The recent gesture by the external affairs ministry to provide food aid to some 10,000 Indian nationals stranded without jobs or money in Saudi Arabia and its decision to evacuate them will come as a temporary relief to the thousands stranded in the desert country.

The fall in global oil prices and the policy changes in the Gulf countries are affecting the prospects of the expatriate population in these countries. To tide over the resulting economic crisis, the Gulf countries are now resorting to mass lay-offs, massive spending cuts and an unprecedented austerity drive. Oil refineries, banks, shipping firms, and construction companies have already resorted to layoffs of foreign workers, especially the unskilled and semi-skilled ones. Many construction companies have already closed their operation in the Gulf region.

Classification worries

While the sharp fall in oil prices is the immediate reason behind the move to send back foreign workers from Saudi Arabia and other West Asian countries, rules such as the Saudis’ Nitaqat law are making the employment prospects for the expatriate labour force in Gulf countries really uncertain. For instance, rules for localising labour, which are aimed at tackling local unemployment, are forcing out Indian nurses from Oman.

The Nitaqat (classification) law being implemented by Saudi Arabia makes it mandatory for Saudi Companies to reserve 10 per cent of jobs for Saudi nationals. Saudi Arabia has very strong socio-economic reasons to justify such a policy.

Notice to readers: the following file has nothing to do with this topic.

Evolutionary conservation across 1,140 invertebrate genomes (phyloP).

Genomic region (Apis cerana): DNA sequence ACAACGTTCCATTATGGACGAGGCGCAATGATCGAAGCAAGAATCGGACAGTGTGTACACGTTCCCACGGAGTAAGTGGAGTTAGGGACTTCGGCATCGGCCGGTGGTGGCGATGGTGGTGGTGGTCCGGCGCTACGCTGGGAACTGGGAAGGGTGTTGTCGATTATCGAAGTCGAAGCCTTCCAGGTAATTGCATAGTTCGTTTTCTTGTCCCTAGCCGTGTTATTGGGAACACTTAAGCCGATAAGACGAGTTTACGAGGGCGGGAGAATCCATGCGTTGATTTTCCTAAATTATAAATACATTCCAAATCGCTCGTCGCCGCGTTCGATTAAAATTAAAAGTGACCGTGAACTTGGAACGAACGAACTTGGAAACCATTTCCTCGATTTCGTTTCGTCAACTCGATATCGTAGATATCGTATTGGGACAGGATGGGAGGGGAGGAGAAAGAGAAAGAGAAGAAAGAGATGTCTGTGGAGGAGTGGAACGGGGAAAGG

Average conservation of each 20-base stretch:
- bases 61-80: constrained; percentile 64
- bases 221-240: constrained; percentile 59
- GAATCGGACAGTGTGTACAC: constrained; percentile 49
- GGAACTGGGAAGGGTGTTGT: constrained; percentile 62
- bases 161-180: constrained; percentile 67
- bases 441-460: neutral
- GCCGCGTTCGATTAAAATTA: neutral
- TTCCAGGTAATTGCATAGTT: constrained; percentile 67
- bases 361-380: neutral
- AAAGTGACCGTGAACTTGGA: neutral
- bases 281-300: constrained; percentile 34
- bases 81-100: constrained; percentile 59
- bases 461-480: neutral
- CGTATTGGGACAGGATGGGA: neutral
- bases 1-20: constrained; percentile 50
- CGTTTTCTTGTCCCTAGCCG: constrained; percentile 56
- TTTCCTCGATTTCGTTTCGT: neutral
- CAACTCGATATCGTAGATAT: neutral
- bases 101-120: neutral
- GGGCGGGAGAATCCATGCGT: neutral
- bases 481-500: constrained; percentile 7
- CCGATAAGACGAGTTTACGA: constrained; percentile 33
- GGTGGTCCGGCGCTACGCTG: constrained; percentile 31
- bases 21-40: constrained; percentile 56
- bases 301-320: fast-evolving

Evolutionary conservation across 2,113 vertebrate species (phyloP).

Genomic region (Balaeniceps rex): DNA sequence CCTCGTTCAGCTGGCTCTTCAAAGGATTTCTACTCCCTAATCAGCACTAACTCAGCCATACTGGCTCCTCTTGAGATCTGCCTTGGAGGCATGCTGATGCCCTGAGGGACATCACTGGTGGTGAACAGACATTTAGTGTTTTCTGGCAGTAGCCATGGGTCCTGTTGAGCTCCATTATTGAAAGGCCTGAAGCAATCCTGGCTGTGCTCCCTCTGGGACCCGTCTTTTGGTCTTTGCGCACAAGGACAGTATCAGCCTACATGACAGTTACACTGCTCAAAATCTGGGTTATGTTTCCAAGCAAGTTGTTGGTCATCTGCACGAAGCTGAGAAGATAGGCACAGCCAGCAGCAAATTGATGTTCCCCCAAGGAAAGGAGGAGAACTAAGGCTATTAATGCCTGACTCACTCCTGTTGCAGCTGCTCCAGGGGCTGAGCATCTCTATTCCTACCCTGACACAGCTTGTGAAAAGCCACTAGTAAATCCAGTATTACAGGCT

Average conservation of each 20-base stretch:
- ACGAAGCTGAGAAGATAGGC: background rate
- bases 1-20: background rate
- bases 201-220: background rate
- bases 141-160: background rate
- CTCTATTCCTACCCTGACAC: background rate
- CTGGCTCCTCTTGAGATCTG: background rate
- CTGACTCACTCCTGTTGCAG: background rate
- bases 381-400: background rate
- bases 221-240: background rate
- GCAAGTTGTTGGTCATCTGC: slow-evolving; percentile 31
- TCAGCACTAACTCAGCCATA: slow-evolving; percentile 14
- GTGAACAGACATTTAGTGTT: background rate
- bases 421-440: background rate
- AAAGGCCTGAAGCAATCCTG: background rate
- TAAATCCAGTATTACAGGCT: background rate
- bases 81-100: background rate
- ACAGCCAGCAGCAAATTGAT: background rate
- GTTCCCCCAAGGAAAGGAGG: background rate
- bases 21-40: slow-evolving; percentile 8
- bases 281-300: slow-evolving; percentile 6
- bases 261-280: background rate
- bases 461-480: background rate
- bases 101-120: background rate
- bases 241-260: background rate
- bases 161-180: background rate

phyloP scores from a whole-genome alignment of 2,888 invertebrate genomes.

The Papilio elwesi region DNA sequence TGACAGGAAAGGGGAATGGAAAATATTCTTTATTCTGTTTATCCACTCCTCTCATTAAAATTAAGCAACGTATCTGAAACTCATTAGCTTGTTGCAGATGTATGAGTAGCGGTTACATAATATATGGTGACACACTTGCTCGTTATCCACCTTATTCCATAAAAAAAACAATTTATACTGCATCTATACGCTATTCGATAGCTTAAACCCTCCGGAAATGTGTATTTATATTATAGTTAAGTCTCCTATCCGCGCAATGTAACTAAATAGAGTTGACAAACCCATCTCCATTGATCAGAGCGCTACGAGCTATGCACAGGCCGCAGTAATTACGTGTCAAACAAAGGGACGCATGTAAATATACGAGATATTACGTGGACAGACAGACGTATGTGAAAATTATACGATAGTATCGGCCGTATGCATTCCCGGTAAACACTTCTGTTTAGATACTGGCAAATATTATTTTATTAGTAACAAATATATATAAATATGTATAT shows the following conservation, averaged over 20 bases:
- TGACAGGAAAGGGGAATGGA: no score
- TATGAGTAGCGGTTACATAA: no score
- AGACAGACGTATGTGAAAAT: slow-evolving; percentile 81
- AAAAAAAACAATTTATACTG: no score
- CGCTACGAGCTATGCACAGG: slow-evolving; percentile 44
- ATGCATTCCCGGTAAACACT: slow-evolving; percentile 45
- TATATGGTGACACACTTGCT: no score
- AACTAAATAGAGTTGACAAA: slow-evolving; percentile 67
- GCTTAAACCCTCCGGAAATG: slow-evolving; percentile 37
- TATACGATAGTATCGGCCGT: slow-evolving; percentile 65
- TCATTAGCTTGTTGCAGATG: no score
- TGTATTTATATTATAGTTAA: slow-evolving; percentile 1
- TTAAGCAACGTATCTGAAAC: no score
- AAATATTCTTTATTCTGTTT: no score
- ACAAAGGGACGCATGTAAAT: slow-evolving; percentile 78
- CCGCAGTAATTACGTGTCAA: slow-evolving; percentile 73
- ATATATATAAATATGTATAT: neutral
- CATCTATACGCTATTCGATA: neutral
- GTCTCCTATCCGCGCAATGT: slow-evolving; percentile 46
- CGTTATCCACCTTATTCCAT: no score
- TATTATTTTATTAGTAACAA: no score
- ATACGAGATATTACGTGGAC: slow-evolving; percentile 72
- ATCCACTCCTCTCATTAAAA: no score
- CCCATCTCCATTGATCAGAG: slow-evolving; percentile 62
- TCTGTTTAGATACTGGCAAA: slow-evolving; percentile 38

Unlike other Gulf countries Saudi Arabia itself has large number of unemployed citizens. According to recent estimates the unemployment rate among Saudi nationals has reached 12 per cent. In 2015 there were 3,20,000 firms in the desert Kingdom that did not employ any Saudi. Of late there is a growing feeling of resentment among the citizens of Saudi Arabia resulting from the labour market competition they face from expatriate workforce.

The strict implementation of the Nitaqat law and the most recent phenomena of out migration to Kerala has raised much concern in Kerala. Majority of the Indian migrant labour in Saudi Arabia are from Kerala. In 2011, some 5,70,000 Keralites were working in Saudi Arabia.

Kerala crisis

The strict adherence to the Nitaqat regulations and the recent mass layoffs result in immediate job losses and reduced job opportunities. Thousands of Keralites in Saudi Arabia, Kuwait, Oman and elsewhere in West Asia are now facing a livelihood crisis brought about by unpaid salaries and benefits and non-renewal of work permits.

The sudden exodus of the unemployed could trigger off economic crisis and social unrest in the State. The sudden fall in remittances from Saudi Arabia and other Gulf countries may lead to a ripple effect on interlinked sectors such as real estate and transport.

The crisis is expected to aggravate in the coming days. On an emergency basis both the Centre and State must plan out strong rehabilitation packages for the unemployed Gulf returnees.

Kerala must focus on more employment opportunities for its labour force within the State itself. It should undertake massive investments in infrastructure and industrial development to boost employment opportunities.

The writer is a Bengaluru-based researcher